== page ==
New Brotopia

Posted on May 26, 2011 by Justin Allen

Darkness had befallen a previously vibrant theater situated on the west end of 25th Street. The once mighty venue had been left to patiently decay as it was overrun by all manner of vermin and derelict. No one knows who built the theater or its original purpose (at least no one I’ve spoken with) but what is certain is that inside there remained a stage and seats, and that, my friends, is enough to stir the imaginations of those willing to entertain the monumental task of resurrecting an arena in such disrepair.

Within each dormant theater, on every major boulevard across the city, lies great creative potential and the opportunity to redevelop our historical centers of culture. I’d like to think that if you’ve read this far, you might share a common wistful daydream, one inspired by walking or driving passed any of these theaters. It’s a daydream composed of the unlikely acquisition of such a property and the far fetched aspirations of piloting a full-on cultural revolution. No doubt the act of sifting through the wreckage of a place left unchecked for several years is far more romantic a notion than its realization. But right now there’s a group of inspired individuals down on 25th street doing just that. They’re the Baltimore Rock Opera Society, the BROS, and as I write this they’re in the midst of concocting the most fantastical daydreams. They have the kind of work ethic that makes spectacular shit happen.

This Friday is opening night for the Baltimore Rock Opera Society’s run of a double feature consisting of two original productions, Amphion and The Terrible Secret of Lunastas. The show will run at the Autograph Playhouse (formerly the showtime) at 9 West 25th Street. The two shows will run until June 12th.

We visited the Baltimore Rock Opera Society in their new home and were amazed by the progress they’d made at the old Showtime Theater, recently renamed the Autograph Playhouse. This is a production company that’s fundraising, writing, composing, producing, performing, staging, and promoting two rock operas simultaneously, all while renovating a theater. They’ve pulled out seats and extended the stage, installed platforms and new lighting, and fixed a whole in the back of the building that lay open for years like a festering wound that allowed the soul of the building to drift wearily into the nether. They trudged through the filth and debris, found the floor, and claimed the theater their home.

Lo and behold, the winner of this week’s prestigious and highly coveted, “You Sir Saw The Glimmer Of A Camera Lens And, Without Thought To The Consequences, Presented Your most Fearsome Battle Face Which Has Left Many Trembling And Running For Cover Though The Courageous And Valiant Photographer Brooke Hall Looked You Square In The Eye In Order To Capture This, The Essence Of Your Vigor,” award. Go now, and sow the seeds of unfathomable terror wherever you roam.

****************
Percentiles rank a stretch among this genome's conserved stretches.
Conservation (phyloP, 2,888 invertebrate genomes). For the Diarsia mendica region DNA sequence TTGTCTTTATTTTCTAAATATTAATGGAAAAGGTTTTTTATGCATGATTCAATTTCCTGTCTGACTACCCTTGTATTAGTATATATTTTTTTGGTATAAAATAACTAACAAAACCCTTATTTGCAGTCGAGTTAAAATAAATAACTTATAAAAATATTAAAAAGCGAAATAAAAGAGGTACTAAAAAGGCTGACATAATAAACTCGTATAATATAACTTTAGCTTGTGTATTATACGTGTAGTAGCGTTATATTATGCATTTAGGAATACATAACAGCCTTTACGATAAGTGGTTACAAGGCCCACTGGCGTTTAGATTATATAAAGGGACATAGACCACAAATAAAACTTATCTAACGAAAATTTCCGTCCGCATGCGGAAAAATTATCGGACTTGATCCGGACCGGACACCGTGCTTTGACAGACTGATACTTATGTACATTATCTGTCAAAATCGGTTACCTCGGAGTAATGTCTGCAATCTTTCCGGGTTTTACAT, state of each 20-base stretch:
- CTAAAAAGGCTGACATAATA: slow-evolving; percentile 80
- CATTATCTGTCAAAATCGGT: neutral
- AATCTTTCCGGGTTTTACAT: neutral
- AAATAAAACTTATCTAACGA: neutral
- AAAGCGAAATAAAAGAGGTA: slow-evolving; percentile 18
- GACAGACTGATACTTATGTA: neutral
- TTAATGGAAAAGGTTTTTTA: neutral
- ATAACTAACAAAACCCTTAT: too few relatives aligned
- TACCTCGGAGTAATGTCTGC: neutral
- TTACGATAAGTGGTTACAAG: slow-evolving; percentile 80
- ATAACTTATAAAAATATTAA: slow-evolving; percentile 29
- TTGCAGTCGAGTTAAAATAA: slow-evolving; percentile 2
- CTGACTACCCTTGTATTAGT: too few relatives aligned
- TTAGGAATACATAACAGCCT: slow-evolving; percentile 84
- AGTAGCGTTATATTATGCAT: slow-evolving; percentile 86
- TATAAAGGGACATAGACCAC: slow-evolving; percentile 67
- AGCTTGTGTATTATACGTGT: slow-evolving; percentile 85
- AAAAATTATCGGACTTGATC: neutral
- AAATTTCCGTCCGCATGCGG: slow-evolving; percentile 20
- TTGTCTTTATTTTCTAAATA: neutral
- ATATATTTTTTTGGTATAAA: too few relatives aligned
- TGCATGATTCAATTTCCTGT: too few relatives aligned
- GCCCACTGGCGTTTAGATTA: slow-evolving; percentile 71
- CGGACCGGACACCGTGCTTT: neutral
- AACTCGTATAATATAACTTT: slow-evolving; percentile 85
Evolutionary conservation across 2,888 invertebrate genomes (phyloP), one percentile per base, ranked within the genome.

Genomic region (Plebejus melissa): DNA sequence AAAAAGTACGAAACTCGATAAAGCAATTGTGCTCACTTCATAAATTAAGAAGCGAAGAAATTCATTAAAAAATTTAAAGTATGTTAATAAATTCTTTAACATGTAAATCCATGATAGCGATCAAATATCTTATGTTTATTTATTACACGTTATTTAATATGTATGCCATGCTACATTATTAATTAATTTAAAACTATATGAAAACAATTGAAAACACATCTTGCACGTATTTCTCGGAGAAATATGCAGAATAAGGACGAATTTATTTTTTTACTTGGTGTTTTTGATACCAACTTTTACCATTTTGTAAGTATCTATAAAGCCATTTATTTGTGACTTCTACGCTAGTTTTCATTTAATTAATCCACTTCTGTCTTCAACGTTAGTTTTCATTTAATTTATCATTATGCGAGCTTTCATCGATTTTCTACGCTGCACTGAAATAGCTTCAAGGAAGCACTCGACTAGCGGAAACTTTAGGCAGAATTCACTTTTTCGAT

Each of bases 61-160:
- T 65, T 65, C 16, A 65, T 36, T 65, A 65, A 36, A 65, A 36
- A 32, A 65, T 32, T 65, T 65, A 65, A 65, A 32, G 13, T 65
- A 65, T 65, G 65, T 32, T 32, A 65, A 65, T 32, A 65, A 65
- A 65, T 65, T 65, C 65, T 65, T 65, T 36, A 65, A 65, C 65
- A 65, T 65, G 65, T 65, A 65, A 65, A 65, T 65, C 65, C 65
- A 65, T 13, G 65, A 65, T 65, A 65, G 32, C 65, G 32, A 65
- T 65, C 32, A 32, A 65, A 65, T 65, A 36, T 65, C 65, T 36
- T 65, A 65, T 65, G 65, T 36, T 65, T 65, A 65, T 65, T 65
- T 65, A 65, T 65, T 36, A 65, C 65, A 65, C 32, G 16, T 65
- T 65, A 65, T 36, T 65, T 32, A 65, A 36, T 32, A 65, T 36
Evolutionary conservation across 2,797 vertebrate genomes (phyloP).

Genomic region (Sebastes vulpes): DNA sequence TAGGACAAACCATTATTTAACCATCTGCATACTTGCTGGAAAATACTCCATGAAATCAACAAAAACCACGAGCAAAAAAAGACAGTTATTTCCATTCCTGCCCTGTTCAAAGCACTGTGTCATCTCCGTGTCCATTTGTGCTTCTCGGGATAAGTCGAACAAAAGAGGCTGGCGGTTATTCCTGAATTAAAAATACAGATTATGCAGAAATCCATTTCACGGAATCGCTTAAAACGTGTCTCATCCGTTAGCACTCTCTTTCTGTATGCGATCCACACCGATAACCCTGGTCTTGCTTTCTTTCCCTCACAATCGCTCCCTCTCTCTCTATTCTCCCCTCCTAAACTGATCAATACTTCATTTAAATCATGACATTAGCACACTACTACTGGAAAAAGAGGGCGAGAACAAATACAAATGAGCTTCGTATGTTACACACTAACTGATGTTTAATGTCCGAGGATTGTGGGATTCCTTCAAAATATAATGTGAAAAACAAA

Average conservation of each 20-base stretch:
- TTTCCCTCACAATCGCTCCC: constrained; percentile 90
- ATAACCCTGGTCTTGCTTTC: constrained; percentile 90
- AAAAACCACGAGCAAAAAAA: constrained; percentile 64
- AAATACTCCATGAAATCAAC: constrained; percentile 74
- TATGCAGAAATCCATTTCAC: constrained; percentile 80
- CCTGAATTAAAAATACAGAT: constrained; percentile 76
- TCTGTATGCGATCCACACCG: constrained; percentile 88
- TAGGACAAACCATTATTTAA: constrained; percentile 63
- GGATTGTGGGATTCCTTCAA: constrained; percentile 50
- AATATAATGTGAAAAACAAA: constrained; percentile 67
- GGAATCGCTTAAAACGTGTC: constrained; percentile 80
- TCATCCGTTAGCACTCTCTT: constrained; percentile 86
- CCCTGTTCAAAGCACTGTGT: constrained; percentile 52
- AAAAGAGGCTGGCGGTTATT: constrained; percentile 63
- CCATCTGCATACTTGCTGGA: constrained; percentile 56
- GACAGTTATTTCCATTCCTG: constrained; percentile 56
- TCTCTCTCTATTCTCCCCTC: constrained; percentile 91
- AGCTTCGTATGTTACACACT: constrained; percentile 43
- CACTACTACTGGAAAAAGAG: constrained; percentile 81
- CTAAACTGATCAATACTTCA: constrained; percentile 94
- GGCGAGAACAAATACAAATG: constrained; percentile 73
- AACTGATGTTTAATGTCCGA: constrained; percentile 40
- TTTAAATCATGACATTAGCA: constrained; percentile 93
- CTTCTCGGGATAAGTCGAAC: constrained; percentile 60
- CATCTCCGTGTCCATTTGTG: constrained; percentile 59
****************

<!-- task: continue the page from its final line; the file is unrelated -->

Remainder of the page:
“Chuck Green is our electrical genius.” – Jared Marguiles

Allison Riegle and Alessandra Torres

Upon entering the Autograph Playhouse, formerly the Showtime Theatre, I was struck by the kinetic energy flowing throughout the building as the crew poured through rooms busy with every imaginable aspect of production. All told, including volunteers, the crew working opening night will be more than fifty people deep.

There are two ideas that seem to be at the core of the BROS ethos. First, “in panton redundo” (in everything excess). The second idea, and you can debate amongst yourselves which is more important, is “there will be beer.” For amateurs this combination of philosophies could very well end in an excessive and embarrassing beer binge, but for the BROS the amount of beer in question is always more than appropriate.

The Baltimore Rock Opera Society came into existence in a far away land known as Goucher. Though many stories have been told of Goucher, no one had actually met anyone from there (at least no one I have spoken with) until the BROS appeared as if from thin air. It was there, at Goucher, that five young men formed an unbreakable bond whilst residing at Brotopia, a dwelling nestled somewhere in the fabled land of their origin. During the many beer fueled celebrations, the need for a rock opera society became evident and the rest is, as they say, history.

We followed our guide through the labyrinth we’d like to think of as New Brotopia. Though much work has yet to be done, much progress has been made. Throughout the theater creative uses of space were evident as the crews accommodated for the vast array of inventive props and set pieces being used in the upcoming double feature. Whenever they can, the BROS use found and recycled materials for their productions.

The future of the theater, as envisioned by the BROS, is a permanent home for the young company and a space that will host a variety of performing arts. The stage is impressive and if the hard work we saw is any indication of what to expect from this troupe, the theater will thrive and continue its transformation from abandoned urban ruin to cultural anchor in the heart of Baltimore City.

This Friday is opening night for the Baltimore Rock Opera Society’s run of a double feature consisting of two original productions, Amphion and The Terrible Secret of Lunastas. The show will run at the Autograph Playhouse (formerly the showtime) at 9 West 25th Street. The two shows will run until June 12th.

Photos by Brooke Hall

2 Comments

  • Lee June 2, 2011 at 1:56 am

    Baltimore Rock Opera Society. I just like to say it. Got to get me to a performance! Wonderful coverage.

  • Tim May 31, 2011 at 10:44 pm

    incredible energy, baltimore should be proud!

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